Rockville challenges sewerage plant's expansion

A sewerage plant supplying the community of Rockville, north of Pretoria, is leaking. But its reconstruction is being contested in court.

The community, through Lawyers for Human Rights, is in court because they say they were not consulted on the project and the plant began working before it had a water licence.

The current water plant was first built in 1983, when the community was still under the jurisdiction of the Bophuthatswana government. Nobody consulted them at the time, they said in court documents.

The community, forcefully moved there from Pretoria and Johannesburg by the apartheid regime, said the plant was built right across the road from their homes.

In 1996 it was expanded, again without consultation, they said. In 2008 the area got reticulation and plumbing. Anjuli Leila Maistry, the lawyer handling the case, said in court papers the sewerage plant soon collapsed under the strain.

Sewage started flowing out of drains and pipes and into the street.

"The effect of this overflow is a regular coursing of sewage into the resident's streets, gardens and homes. This is intensified when it rains," said Maistry. "The smell is intolerable and the raw sewage in the streets attracts animals such as rats, flies, mosquitoes and large snakes," she said.

The residents nearest to the plant also had to tile their houses in an attempt to stop the flow into their homes, she added.

In August 2011 the residents were told that the plant was being extended – a decision they were told had been taken in 2009, said Maistry. They approached the mayor and public protector for information about the decision, but said they had not received any reply.

Lawyers for Human Rights then brought an application to review the authorisation of the Temba-Babelegi plant to the North Gauteng High Court.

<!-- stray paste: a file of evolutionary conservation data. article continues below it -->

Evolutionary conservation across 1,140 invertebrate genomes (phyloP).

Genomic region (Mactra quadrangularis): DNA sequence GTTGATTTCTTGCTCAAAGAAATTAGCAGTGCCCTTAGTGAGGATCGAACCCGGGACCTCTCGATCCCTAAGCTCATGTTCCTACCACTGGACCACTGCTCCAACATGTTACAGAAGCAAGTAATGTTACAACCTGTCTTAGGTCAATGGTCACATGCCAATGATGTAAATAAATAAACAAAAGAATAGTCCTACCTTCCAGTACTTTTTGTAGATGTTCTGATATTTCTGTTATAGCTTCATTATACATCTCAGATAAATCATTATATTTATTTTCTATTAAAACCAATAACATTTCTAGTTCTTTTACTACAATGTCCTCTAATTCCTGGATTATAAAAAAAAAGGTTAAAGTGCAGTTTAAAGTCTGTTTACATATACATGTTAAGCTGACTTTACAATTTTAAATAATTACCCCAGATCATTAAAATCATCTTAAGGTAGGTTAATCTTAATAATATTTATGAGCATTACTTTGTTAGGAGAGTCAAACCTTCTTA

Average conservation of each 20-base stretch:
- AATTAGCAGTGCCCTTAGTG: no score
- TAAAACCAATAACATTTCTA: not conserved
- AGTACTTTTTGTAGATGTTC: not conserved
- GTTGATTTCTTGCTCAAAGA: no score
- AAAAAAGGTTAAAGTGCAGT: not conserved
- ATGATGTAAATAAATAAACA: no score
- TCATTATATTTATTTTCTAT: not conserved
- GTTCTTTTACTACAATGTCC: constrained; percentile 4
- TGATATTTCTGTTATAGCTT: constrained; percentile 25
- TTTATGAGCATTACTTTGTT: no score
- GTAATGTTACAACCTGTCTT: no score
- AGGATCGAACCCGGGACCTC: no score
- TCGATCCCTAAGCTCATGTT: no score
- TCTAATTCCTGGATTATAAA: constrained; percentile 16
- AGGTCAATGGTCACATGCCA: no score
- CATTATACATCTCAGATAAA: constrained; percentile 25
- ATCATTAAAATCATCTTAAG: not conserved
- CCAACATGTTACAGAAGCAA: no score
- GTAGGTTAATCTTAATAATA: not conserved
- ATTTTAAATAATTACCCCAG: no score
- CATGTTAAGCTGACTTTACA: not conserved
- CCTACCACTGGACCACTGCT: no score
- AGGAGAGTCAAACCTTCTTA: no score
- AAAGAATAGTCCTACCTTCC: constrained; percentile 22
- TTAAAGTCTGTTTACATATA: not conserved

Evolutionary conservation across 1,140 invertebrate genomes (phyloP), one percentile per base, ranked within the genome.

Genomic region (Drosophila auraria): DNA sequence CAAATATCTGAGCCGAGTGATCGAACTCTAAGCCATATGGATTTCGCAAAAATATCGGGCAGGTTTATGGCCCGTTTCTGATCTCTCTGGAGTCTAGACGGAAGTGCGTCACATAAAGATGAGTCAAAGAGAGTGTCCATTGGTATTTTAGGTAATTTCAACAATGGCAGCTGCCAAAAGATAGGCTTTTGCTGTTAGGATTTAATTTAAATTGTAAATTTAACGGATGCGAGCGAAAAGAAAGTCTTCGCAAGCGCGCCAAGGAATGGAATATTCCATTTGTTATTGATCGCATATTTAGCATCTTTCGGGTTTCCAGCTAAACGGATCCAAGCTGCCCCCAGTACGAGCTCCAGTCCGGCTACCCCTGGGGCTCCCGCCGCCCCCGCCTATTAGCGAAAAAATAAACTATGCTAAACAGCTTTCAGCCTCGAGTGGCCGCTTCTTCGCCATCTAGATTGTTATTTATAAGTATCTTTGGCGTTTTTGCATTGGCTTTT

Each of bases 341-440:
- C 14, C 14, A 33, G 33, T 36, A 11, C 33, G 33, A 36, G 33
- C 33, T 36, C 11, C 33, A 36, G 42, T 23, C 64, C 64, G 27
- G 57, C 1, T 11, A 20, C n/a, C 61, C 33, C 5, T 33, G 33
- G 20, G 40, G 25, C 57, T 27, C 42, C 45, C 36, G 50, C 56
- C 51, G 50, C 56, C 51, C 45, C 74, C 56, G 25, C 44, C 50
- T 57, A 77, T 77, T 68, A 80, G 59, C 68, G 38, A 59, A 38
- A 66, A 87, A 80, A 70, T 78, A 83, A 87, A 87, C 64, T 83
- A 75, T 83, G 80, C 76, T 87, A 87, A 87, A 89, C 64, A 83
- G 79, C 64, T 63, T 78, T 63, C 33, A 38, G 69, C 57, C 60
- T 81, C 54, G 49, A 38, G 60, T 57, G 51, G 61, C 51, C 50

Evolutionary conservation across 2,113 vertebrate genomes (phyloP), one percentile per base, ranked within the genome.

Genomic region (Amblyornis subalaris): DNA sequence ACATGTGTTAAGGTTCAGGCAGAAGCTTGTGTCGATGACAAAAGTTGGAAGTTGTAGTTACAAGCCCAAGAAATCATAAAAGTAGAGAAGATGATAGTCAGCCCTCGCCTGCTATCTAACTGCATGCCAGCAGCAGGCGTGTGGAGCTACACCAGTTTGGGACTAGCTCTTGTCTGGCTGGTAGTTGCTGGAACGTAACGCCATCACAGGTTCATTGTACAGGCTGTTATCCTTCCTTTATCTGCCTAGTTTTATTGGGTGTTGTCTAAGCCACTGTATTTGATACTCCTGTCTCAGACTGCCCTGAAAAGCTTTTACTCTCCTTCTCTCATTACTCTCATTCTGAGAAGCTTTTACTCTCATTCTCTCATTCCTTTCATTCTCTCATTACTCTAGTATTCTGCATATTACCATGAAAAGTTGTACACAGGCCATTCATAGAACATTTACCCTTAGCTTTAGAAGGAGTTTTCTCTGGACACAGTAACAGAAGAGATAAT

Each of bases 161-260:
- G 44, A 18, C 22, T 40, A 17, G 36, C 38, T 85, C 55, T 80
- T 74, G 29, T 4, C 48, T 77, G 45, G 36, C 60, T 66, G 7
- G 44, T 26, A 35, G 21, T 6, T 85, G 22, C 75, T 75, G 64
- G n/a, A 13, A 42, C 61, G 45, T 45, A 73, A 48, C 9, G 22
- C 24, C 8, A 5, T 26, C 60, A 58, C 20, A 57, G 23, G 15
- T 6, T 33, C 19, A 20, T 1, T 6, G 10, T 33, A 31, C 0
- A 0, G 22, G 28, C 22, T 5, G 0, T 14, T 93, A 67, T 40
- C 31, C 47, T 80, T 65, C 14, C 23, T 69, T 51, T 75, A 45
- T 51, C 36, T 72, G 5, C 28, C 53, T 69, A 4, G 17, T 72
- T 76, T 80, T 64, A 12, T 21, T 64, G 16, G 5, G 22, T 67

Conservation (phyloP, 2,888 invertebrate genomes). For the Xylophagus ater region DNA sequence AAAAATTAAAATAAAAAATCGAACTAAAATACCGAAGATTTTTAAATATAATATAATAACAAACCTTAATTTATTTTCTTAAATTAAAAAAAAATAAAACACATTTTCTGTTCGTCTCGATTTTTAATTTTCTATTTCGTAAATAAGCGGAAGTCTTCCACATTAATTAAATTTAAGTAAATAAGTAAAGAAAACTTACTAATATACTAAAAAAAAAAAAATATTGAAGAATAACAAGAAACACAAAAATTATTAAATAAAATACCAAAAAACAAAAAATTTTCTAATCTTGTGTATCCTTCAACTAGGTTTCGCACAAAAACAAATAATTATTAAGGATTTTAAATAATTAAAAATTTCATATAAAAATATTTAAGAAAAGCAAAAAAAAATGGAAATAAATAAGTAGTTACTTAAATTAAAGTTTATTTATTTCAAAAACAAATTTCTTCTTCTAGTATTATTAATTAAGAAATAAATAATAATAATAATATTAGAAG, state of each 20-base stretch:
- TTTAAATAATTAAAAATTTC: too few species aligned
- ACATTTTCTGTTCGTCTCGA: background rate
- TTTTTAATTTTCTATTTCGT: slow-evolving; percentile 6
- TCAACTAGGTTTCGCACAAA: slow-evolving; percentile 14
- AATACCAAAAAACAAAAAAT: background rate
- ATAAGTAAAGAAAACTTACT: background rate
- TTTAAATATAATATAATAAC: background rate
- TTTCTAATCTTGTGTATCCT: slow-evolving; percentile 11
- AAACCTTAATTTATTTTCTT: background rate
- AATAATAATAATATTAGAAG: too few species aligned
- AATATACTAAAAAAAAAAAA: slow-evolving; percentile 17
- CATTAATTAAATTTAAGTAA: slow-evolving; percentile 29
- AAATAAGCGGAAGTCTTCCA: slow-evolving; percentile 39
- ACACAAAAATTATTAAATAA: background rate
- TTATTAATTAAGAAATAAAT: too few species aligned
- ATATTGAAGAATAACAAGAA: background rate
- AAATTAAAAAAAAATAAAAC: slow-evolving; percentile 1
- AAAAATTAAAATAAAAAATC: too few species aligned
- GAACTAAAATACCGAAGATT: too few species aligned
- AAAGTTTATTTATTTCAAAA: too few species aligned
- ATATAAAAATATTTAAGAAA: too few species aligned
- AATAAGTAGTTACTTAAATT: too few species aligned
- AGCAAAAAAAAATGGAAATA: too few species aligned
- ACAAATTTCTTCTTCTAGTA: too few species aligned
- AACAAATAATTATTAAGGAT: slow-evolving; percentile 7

"This application highlights a vast failure on the part of the responsible parties," it said.

Section 24 of the Constitution, which deals with environmental rights, says that any project needs an environmental impact assessment and consult with people before starting construction. This was not done, and the building has already begun, say the lawyers.

The basis for the case, besides the lack of consultation, is the fact that the plant's water use licence was granted two years after the plant itself was authorised. This means that the plant operated without a licence for a considerable period of time, said Maistry.

This means the plant was authorised without someone looking at the implications it would have on water – which is critical given that the plant discharges water into local water sources. The absence of a water use licence is in itself a ground on which to review the decision to grant authorisation to expand the plant," said Maistry.

"This is especially disconcerting in light of the fact that the discharge of waste water would clearly have adverse impact on the environment, and the Apies River in particular," she said.

The municipal spokesperson could not be reached for comment.